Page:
Arts & Entertainment
5 min

Scene maker: Shane MacKinnon

Fresh from the farm & into some jam

FINDING COMMUNITY WITH A BUNCH OF FRUITS. Fleeing rural Ontario for the hardscrabble life of an artist in Toronto, multitasking Shane MacKinnon radiates an irresistible DYI spirit. Credit: Paula Wilson

If you’re lucky enough to catch a glimpse of Shane MacKinnon these days, don’t be surprised if he looks a little tired. The poor boy’s totally overworked, what with DJing, burlesque performances and playing with his band Kelly And The Kellygirls. On top of that he’s running off to auditions, getting headshots done, slinging drinks a few days a week to make ends meet and trying to find time for the two special girls in his life, his cats Tex and Parker.

Indeed, this is a guy with a finger in just about every pie. So much so, I’m a bit perplexed as to what to call him. “In slashes, I think of myself as an actor/musician/DJ/performer,” says the 26-year-old. “I still consider myself an actor first, but I’ve always liked being involved in lots of different things.”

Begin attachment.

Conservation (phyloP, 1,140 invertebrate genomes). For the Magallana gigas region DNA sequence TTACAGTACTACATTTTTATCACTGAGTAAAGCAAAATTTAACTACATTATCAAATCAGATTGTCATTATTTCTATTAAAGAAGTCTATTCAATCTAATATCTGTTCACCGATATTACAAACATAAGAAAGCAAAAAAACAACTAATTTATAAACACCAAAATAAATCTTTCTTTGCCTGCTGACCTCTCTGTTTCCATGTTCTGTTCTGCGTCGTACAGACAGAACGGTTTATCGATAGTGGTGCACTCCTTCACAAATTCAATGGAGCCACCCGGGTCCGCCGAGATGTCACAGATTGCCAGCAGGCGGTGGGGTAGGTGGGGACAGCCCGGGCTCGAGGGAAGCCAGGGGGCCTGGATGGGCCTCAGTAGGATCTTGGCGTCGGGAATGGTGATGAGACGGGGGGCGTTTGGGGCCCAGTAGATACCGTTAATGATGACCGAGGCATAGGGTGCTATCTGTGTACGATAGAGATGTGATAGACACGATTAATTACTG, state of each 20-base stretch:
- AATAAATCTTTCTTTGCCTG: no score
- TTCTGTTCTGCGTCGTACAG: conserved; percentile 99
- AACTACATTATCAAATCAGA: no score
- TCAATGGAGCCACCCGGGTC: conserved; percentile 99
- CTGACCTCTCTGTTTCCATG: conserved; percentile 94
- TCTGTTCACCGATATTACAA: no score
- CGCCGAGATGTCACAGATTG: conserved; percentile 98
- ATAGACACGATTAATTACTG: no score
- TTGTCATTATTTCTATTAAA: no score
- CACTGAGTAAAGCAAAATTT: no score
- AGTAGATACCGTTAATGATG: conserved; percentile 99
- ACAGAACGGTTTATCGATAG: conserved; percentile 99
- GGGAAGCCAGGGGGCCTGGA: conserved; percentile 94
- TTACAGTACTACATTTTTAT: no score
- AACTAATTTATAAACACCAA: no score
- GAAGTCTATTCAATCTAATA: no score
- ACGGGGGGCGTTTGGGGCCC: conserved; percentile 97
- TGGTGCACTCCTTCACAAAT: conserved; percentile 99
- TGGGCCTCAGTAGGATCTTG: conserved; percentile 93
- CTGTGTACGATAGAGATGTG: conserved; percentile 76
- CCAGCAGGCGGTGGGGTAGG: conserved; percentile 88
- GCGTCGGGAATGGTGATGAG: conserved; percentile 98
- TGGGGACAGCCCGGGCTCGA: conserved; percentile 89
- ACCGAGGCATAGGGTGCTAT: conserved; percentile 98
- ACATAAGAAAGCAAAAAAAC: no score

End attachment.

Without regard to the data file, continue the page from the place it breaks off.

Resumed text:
Originally hailing from a cattle farm in Holyrood, in southwestern Ontario, MacKinnon has not always found his niche so naturally. Realizing early on that the local baseball and hockey leagues were not the place for him, he knew he was looking at a pretty bleak future. “All I’d ever known was farming, fall fairs and sports,” he says. “I remember thinking if this was all life had to offer, I didn’t know what was going to happen to me.”

His world changed dramatically the day that his mom heard about the Blyth Young Company on a local radio station, a program that brought youth from the area in contact with theatre professionals at the Blyth Festival to develop their skills and create work.

MacKinnon joined the company the summer after the eighth grade. “It quite fucking seriously saved my life,” he laughs. “I needed a way to express something creatively because school was boring as hell and my teachers were totally uninspired.”

MacKinnon indeed found a place to shine at Blyth, meeting other like-minded youth from the area as well as theatre professionals from Toronto who had come to the festival to work for the summer. It was there that he also first heard tell of the magical fairyland known as Buddies In Bad Times Theatre.